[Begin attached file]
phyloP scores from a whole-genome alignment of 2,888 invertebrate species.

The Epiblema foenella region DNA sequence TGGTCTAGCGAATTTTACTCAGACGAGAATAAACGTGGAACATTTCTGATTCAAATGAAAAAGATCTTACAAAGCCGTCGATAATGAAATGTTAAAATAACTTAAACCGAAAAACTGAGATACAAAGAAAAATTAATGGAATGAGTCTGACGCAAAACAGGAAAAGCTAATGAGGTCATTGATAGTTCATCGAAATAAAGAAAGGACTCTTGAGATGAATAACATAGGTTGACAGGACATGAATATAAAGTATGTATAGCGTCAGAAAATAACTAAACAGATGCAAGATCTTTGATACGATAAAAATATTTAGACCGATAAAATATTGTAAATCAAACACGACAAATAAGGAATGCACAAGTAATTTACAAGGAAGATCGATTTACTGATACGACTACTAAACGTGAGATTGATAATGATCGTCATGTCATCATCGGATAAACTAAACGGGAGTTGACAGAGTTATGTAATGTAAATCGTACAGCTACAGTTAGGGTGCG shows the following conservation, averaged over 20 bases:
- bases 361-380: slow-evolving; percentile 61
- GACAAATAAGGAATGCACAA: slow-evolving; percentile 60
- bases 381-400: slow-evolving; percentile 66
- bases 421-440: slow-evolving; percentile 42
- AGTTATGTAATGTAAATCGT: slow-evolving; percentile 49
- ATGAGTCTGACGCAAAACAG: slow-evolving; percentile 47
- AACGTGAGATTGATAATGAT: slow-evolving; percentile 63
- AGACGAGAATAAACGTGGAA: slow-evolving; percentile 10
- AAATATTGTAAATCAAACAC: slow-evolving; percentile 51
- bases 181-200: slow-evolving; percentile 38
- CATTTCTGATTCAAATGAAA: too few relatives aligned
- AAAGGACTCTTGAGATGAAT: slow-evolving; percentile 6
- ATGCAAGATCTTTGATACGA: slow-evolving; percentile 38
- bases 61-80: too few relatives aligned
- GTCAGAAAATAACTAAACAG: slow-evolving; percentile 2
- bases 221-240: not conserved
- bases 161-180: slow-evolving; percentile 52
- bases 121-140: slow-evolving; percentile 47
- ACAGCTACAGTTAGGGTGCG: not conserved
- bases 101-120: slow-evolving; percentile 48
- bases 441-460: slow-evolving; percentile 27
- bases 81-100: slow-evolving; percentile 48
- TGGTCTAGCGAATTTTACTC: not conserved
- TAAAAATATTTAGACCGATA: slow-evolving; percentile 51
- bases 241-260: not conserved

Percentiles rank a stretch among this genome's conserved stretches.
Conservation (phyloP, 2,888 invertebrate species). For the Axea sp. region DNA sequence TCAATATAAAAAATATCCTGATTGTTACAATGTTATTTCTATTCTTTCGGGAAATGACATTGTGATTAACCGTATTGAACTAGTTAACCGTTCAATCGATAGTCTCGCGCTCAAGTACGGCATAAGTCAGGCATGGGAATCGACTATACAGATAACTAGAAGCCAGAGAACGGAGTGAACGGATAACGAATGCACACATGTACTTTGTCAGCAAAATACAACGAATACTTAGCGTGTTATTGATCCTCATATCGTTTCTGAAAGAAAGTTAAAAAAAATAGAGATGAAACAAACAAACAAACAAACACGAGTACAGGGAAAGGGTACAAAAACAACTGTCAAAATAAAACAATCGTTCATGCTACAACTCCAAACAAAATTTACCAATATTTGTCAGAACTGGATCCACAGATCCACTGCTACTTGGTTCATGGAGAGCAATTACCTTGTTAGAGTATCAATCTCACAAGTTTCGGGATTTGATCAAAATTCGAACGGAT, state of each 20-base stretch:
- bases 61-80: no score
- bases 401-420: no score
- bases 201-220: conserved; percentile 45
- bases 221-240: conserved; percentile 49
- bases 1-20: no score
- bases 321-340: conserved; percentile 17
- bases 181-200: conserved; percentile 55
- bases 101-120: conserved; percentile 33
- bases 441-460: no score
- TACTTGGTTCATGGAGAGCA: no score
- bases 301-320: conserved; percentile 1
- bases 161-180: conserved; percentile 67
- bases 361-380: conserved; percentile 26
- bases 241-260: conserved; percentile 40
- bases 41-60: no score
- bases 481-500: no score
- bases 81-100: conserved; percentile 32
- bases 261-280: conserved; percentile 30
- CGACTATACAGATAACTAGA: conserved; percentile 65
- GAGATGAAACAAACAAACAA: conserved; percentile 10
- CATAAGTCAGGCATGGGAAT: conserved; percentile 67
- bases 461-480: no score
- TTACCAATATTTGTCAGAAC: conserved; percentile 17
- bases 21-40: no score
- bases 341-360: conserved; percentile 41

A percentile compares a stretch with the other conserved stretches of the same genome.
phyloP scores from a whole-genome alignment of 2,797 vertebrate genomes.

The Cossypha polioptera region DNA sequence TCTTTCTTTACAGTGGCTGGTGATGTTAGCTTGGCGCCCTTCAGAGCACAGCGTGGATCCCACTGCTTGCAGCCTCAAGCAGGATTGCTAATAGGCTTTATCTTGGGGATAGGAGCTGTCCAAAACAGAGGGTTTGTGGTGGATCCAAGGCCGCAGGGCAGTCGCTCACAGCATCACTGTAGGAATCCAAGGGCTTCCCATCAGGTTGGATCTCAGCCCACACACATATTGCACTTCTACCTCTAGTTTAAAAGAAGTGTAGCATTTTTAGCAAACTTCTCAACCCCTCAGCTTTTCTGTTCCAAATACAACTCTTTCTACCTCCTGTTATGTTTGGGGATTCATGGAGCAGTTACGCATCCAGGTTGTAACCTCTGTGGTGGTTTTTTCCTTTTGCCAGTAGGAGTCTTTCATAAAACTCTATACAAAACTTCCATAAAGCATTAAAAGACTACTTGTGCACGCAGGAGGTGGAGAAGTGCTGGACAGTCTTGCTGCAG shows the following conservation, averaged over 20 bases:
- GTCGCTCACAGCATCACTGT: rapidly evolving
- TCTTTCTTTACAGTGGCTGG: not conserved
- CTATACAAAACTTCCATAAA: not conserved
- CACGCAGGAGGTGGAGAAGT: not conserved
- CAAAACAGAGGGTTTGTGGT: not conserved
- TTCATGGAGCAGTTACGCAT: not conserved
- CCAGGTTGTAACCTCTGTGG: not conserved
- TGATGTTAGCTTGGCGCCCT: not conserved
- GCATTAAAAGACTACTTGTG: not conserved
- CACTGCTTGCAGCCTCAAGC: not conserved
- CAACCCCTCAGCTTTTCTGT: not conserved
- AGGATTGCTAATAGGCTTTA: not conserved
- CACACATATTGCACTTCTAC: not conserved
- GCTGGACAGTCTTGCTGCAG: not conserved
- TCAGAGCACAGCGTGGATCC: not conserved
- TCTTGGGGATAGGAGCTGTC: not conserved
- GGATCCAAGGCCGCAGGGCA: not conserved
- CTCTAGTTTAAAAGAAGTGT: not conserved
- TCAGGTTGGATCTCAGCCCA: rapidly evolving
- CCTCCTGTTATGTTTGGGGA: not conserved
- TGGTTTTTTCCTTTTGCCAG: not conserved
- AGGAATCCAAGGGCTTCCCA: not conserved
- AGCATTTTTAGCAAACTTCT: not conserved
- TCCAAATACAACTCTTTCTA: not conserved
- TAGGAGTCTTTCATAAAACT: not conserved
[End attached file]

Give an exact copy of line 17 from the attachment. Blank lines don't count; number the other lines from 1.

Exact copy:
- GTCAGAAAATAACTAAACAG: slow-evolving; percentile 2